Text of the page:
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Are the big four banks’ profits under threat from peer-to-peer lending?

commonwealth bank CBA

Should the big four banks be looking over their shoulders as a new wave of competition is growing in Australia?

In the past, non-bank mortgage brokers challenged the status quo of the big banks and took some market share in residential mortgages. That created more competition and kept interest rates lower to the benefit of home loan borrowers.

Still, today the big four together control almost 80% – 90% of the total home loan market. The challengers made a dent, but crisis averted, it seems.

Now, a new trend called peer-to-peer (P2P) lending is setting the stage for the next challenge against the big four banks’ lucrative personal lending market.

This service matches up private lenders and investors who want to lend money for a certain return with individual or small business borrowers looking for a low rate and easy access to funds.

P2P lending has grown big in the US and UK over the past decade. Some are turning their sights toward Australia, but there are domestic P2P lenders as well like Sydney- based SocietyOne, which has media big-names James Packer, Lachlan Murdoch and Ryan Stokes as equity holders, and LendingHub.

A new P2P lending company called MoneyPlace is about to join the fray. This start-up is headed by four experienced banking industry people who all once worked for National Australia Bank Ltd (ASX: NAB). This service will mostly be for consumer loans of $5,000 – $30,000.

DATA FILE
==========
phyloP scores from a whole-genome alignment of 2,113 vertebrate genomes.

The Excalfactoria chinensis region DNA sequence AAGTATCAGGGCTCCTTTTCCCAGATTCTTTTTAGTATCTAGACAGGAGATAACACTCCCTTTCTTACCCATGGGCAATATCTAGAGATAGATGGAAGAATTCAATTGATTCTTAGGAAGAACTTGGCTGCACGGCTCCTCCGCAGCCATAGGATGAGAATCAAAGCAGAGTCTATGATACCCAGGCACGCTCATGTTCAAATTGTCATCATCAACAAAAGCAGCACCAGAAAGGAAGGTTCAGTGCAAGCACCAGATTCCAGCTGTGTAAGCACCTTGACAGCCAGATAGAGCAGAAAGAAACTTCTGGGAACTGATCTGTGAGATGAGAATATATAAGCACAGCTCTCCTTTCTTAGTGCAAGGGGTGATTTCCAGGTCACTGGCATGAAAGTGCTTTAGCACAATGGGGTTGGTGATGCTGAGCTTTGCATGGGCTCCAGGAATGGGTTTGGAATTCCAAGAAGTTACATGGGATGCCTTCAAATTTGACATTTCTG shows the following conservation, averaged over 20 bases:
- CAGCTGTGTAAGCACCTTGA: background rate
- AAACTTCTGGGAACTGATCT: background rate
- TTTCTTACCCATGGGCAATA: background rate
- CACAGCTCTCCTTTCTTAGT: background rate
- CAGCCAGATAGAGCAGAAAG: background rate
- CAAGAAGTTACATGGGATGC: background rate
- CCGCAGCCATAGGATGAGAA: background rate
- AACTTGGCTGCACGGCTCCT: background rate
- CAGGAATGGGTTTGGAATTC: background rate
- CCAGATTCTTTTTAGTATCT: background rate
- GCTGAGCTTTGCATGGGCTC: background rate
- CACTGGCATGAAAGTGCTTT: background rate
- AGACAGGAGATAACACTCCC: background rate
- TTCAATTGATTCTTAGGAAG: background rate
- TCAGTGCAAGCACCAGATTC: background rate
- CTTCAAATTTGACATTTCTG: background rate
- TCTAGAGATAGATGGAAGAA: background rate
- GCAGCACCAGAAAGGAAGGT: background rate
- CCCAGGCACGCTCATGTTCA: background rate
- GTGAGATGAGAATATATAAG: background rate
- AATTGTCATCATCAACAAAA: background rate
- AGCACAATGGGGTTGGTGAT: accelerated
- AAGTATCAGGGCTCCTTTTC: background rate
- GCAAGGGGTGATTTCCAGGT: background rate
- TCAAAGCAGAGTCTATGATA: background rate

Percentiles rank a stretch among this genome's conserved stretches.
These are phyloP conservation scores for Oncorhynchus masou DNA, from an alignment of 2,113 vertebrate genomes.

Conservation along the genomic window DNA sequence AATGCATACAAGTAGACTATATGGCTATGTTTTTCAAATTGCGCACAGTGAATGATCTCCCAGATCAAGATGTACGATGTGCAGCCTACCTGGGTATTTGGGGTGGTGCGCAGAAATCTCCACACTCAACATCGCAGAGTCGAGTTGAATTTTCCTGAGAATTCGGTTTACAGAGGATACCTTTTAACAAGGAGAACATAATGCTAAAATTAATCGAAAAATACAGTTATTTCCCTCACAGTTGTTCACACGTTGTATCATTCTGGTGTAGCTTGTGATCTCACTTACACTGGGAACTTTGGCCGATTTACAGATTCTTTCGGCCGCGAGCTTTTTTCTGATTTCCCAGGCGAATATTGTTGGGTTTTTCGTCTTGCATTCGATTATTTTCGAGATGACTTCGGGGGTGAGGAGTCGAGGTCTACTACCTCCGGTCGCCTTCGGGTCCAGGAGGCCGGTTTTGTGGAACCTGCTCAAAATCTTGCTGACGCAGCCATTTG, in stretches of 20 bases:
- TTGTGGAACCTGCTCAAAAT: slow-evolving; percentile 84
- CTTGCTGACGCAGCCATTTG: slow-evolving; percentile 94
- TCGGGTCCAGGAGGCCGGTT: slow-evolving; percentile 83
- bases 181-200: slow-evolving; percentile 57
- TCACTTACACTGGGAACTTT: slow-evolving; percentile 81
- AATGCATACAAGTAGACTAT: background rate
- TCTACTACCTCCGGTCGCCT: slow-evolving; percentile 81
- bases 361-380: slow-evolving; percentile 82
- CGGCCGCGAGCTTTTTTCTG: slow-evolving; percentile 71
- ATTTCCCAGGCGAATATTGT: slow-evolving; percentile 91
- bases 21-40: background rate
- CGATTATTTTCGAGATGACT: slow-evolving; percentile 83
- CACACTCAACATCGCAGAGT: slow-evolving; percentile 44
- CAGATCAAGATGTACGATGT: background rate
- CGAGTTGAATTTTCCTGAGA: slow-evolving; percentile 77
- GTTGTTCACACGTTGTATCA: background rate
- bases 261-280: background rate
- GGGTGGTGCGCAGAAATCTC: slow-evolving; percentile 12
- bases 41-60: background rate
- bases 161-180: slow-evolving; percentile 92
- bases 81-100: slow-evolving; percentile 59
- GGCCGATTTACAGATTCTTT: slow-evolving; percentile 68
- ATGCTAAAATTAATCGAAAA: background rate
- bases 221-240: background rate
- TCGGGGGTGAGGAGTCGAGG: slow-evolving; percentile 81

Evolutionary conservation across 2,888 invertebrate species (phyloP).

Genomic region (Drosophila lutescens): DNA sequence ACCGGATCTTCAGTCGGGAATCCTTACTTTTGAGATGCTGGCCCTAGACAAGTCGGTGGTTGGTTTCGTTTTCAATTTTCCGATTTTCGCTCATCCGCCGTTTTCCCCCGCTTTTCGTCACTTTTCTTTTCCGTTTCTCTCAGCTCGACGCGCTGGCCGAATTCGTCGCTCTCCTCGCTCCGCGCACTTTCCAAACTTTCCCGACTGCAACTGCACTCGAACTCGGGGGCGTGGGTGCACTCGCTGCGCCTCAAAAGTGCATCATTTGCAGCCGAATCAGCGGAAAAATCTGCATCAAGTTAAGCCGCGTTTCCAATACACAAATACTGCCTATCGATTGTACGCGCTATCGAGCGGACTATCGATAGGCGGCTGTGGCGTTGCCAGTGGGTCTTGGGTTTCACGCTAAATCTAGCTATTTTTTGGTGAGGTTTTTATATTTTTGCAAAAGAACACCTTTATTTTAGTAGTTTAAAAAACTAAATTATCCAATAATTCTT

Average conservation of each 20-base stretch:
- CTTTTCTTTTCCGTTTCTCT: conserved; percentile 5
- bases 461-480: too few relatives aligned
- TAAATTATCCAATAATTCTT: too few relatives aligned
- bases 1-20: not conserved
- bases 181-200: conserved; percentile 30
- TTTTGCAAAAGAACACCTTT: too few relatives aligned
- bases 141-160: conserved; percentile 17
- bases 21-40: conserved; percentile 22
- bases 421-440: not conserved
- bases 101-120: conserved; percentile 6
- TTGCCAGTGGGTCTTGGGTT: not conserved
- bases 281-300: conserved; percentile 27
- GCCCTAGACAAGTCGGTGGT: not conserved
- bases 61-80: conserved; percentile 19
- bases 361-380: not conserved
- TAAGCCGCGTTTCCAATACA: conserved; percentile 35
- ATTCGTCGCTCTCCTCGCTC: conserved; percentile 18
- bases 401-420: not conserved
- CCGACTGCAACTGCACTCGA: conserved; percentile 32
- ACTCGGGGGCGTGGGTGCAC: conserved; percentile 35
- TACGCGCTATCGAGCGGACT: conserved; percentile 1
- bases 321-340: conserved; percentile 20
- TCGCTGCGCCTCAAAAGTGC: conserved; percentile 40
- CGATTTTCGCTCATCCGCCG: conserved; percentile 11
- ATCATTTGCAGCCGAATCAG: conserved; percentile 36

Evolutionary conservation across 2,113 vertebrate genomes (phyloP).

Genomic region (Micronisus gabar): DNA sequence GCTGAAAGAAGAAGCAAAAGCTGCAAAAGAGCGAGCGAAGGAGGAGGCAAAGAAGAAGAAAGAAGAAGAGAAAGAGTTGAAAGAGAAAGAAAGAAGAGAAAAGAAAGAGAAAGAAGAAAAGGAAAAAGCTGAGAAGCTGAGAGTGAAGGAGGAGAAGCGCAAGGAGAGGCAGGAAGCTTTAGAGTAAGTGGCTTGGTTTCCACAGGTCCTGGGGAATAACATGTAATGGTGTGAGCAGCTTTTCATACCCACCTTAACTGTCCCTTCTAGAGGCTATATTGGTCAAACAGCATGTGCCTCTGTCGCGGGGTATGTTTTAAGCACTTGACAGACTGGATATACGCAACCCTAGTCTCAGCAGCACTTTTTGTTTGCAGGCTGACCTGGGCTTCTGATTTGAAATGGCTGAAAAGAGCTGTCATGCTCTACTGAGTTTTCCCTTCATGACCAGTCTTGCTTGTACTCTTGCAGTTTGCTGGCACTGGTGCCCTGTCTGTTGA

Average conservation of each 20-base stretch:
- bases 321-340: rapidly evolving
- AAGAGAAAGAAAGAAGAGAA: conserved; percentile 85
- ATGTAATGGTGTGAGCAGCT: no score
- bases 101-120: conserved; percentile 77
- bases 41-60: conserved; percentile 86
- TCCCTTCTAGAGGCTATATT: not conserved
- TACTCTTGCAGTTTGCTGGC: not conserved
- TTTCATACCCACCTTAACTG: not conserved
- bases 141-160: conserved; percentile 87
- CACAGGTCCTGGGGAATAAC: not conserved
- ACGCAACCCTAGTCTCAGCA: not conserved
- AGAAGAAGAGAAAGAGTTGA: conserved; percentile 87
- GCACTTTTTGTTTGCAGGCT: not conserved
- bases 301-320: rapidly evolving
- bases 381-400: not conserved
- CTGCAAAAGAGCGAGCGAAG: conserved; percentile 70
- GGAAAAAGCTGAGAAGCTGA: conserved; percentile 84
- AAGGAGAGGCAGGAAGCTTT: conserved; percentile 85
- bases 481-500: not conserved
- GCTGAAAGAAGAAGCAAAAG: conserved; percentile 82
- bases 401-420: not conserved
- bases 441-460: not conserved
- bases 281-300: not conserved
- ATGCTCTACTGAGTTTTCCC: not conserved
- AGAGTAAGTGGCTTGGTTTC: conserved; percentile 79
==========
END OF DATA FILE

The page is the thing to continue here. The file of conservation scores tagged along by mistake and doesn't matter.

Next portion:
Will P2P lending develop like non-bank home loan mortgage brokers did? One of the four MoneyPlace founders, Stuart Stoyan, estimates the P2P lending industry in general could be worth as much as $50 billion within 10 years. That would be about 15% – 20% of the consumer and SME (small-medium enterprise) market.

It may be possible these domestic and overseas P2P lenders can drive a wedge into the existing market and gain market share, but the big four may have their own plans. Westpac Banking Corp (ASX: WBC) itself invested in SocietyOne through one of its venture capital funds in early 2014. That may be to keep abreast of innovative finance products, as well as to benefit from any business success in the new industry.

The P2P lenders aren’t listed on the ASX, so interested investors still can’t invest in them. As for the big four banks, their earnings in this field of finance could be affected. That said, banks like Australia and New Zealand Banking Group (ASX: ANZ) and Commonwealth Bank of Australia (ASX: CBA) will still control the lion’s share of this business with their peers.

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Motley Fool contributor Darryl Daté-Shappard does not own shares in any company mentioned. 

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